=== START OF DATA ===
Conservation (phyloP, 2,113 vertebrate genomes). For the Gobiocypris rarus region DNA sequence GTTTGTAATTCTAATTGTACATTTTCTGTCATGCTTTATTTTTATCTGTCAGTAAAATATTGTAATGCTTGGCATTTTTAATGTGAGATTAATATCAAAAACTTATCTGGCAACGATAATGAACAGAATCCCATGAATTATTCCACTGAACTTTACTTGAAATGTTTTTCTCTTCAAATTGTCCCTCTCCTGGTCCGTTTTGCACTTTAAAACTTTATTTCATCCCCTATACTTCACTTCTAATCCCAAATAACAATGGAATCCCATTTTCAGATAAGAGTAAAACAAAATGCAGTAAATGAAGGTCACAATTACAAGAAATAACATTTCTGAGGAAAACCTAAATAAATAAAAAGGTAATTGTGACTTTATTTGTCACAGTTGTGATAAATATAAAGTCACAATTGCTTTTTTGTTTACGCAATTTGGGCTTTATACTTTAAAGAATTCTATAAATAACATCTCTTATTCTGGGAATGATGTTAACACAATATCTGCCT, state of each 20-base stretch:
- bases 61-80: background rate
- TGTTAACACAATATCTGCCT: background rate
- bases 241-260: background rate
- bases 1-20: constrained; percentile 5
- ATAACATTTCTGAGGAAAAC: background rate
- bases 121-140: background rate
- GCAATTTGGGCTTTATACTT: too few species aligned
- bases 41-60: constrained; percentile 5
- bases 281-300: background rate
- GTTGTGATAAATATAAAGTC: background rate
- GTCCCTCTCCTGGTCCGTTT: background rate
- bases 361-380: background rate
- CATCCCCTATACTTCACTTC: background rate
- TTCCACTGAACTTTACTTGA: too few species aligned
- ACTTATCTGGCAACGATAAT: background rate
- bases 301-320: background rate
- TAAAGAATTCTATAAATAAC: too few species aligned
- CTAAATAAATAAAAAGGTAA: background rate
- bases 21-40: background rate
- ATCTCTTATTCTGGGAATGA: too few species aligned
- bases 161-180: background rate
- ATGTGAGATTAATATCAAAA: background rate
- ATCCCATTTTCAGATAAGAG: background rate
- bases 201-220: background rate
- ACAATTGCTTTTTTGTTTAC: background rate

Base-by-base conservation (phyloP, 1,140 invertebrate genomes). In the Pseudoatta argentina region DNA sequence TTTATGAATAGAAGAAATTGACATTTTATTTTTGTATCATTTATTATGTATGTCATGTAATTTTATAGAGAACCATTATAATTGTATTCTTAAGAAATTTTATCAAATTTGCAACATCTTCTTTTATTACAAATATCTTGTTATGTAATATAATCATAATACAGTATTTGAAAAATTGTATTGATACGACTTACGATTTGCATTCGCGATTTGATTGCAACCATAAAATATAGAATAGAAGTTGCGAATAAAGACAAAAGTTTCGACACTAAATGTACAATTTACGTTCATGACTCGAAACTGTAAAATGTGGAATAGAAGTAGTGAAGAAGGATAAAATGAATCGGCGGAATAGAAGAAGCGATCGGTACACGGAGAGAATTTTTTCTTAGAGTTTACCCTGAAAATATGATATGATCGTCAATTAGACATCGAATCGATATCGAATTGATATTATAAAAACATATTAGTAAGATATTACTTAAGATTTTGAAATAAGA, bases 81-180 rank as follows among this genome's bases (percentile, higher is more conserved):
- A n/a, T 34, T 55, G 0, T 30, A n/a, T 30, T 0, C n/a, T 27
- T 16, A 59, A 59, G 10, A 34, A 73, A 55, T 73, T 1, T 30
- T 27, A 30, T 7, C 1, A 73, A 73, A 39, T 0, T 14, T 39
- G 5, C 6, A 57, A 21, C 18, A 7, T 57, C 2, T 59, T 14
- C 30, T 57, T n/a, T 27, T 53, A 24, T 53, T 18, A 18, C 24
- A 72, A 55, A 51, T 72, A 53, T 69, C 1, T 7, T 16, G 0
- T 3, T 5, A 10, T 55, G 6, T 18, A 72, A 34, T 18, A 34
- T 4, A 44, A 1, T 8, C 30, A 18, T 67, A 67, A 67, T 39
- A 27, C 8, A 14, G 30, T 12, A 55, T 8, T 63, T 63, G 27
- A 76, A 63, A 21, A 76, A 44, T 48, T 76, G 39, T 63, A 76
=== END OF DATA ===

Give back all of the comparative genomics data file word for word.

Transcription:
Conservation (phyloP, 2,113 vertebrate genomes). For the Gobiocypris rarus region DNA sequence GTTTGTAATTCTAATTGTACATTTTCTGTCATGCTTTATTTTTATCTGTCAGTAAAATATTGTAATGCTTGGCATTTTTAATGTGAGATTAATATCAAAAACTTATCTGGCAACGATAATGAACAGAATCCCATGAATTATTCCACTGAACTTTACTTGAAATGTTTTTCTCTTCAAATTGTCCCTCTCCTGGTCCGTTTTGCACTTTAAAACTTTATTTCATCCCCTATACTTCACTTCTAATCCCAAATAACAATGGAATCCCATTTTCAGATAAGAGTAAAACAAAATGCAGTAAATGAAGGTCACAATTACAAGAAATAACATTTCTGAGGAAAACCTAAATAAATAAAAAGGTAATTGTGACTTTATTTGTCACAGTTGTGATAAATATAAAGTCACAATTGCTTTTTTGTTTACGCAATTTGGGCTTTATACTTTAAAGAATTCTATAAATAACATCTCTTATTCTGGGAATGATGTTAACACAATATCTGCCT, state of each 20-base stretch:
- bases 61-80: background rate
- TGTTAACACAATATCTGCCT: background rate
- bases 241-260: background rate
- bases 1-20: constrained; percentile 5
- ATAACATTTCTGAGGAAAAC: background rate
- bases 121-140: background rate
- GCAATTTGGGCTTTATACTT: too few species aligned
- bases 41-60: constrained; percentile 5
- bases 281-300: background rate
- GTTGTGATAAATATAAAGTC: background rate
- GTCCCTCTCCTGGTCCGTTT: background rate
- bases 361-380: background rate
- CATCCCCTATACTTCACTTC: background rate
- TTCCACTGAACTTTACTTGA: too few species aligned
- ACTTATCTGGCAACGATAAT: background rate
- bases 301-320: background rate
- TAAAGAATTCTATAAATAAC: too few species aligned
- CTAAATAAATAAAAAGGTAA: background rate
- bases 21-40: background rate
- ATCTCTTATTCTGGGAATGA: too few species aligned
- bases 161-180: background rate
- ATGTGAGATTAATATCAAAA: background rate
- ATCCCATTTTCAGATAAGAG: background rate
- bases 201-220: background rate
- ACAATTGCTTTTTTGTTTAC: background rate

Base-by-base conservation (phyloP, 1,140 invertebrate genomes). In the Pseudoatta argentina region DNA sequence TTTATGAATAGAAGAAATTGACATTTTATTTTTGTATCATTTATTATGTATGTCATGTAATTTTATAGAGAACCATTATAATTGTATTCTTAAGAAATTTTATCAAATTTGCAACATCTTCTTTTATTACAAATATCTTGTTATGTAATATAATCATAATACAGTATTTGAAAAATTGTATTGATACGACTTACGATTTGCATTCGCGATTTGATTGCAACCATAAAATATAGAATAGAAGTTGCGAATAAAGACAAAAGTTTCGACACTAAATGTACAATTTACGTTCATGACTCGAAACTGTAAAATGTGGAATAGAAGTAGTGAAGAAGGATAAAATGAATCGGCGGAATAGAAGAAGCGATCGGTACACGGAGAGAATTTTTTCTTAGAGTTTACCCTGAAAATATGATATGATCGTCAATTAGACATCGAATCGATATCGAATTGATATTATAAAAACATATTAGTAAGATATTACTTAAGATTTTGAAATAAGA, bases 81-180 rank as follows among this genome's bases (percentile, higher is more conserved):
- A n/a, T 34, T 55, G 0, T 30, A n/a, T 30, T 0, C n/a, T 27
- T 16, A 59, A 59, G 10, A 34, A 73, A 55, T 73, T 1, T 30
- T 27, A 30, T 7, C 1, A 73, A 73, A 39, T 0, T 14, T 39
- G 5, C 6, A 57, A 21, C 18, A 7, T 57, C 2, T 59, T 14
- C 30, T 57, T n/a, T 27, T 53, A 24, T 53, T 18, A 18, C 24
- A 72, A 55, A 51, T 72, A 53, T 69, C 1, T 7, T 16, G 0
- T 3, T 5, A 10, T 55, G 6, T 18, A 72, A 34, T 18, A 34
- T 4, A 44, A 1, T 8, C 30, A 18, T 67, A 67, A 67, T 39
- A 27, C 8, A 14, G 30, T 12, A 55, T 8, T 63, T 63, G 27
- A 76, A 63, A 21, A 76, A 44, T 48, T 76, G 39, T 63, A 76